This play of course if infamous to anyone that watched the game. The Jets are desperately trying to move down the field for a last second FG, and Brandon Marshall makes a terrible drop. Marshall does a good job of finding the open spot in zone coverage, and Ryan Fitzpatrick finds the open area as well for what should have been a completion to the 50 yard line. Fitzpatrick does throw the ball slightly behind, but any NFL WR should come up with this pass.
The first play of horrible day from Fitzpatrick is this fairly simple pass to Marshall. The Jets have a quasi run fake here, and then Fitzpatrick locks in on Marshall and fires the ball behind him. This is the type of play that got Mark Sanchez and Geno Smith in trouble, with a DT dropping back into coverage, to take away the slant route to Marshall. Fitzpatrick has no reason to fire this pass early because if it’s on target, it might be an interception. He could have easily waited for Marshall to take two more steps for an open passing lane, especially considering he had a clean pocket. Contrary to popular belief, Fitzpatrick struggles at times because he locks into player pre-snap with pre-determined throws. He’s not great at scanning the field, and it shows up in this instance. This is a horrible throw to Marshall, and it’s a positive outcome that it landed in-complete.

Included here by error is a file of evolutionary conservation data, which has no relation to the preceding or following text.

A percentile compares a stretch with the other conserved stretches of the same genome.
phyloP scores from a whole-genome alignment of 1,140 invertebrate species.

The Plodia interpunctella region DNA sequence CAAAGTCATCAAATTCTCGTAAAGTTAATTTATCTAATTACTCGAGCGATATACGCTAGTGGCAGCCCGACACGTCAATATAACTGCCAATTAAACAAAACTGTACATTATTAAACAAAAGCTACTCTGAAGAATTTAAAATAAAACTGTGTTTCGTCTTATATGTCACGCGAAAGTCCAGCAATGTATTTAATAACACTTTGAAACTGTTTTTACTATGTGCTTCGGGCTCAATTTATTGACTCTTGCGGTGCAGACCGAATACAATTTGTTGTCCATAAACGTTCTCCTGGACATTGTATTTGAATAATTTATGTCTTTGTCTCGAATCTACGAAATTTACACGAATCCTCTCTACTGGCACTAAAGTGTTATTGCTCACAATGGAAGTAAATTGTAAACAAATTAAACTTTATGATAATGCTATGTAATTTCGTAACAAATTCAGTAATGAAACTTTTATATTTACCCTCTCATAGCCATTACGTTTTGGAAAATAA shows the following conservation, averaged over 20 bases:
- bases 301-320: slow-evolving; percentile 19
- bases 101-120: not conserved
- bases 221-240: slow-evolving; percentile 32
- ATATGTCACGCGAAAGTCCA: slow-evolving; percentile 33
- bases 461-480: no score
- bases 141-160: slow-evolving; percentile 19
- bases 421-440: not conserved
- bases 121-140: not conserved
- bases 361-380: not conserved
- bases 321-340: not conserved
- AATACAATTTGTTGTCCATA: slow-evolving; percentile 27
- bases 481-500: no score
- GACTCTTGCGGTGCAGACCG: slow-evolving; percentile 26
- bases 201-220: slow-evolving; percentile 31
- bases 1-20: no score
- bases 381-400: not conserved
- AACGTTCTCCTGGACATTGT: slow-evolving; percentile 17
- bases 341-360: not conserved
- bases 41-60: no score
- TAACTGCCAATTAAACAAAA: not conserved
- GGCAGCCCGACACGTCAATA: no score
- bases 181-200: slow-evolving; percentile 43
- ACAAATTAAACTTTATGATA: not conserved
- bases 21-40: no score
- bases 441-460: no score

This is another play in which Fitzpatrick is locked into one receiver, Marshall again, and fails to notice the match ups elsewhere. Even in a zone coverage, Marshall is double covered here, as there will be an underneath LB, and a CB over the top. The Jets send Kellen Davis in motion to that side, but that doesn’t make any difference at all to the left side of the play. Where it does make a difference is the safety over the top, moving more towards the left before the start of the play. This would mean that it’s less crowded for Eric Decker, who is open for a TD pass on the inside slant route. Fitzpatrick, however, is locked in on Marshall, and it ends up as an incomplete pass, although this is another throw that could have been intercepted. He was one of the leaders for the most intercept-able passes (passes that likely could have been intercepted, but were not) last year, and he’s starting where he left off.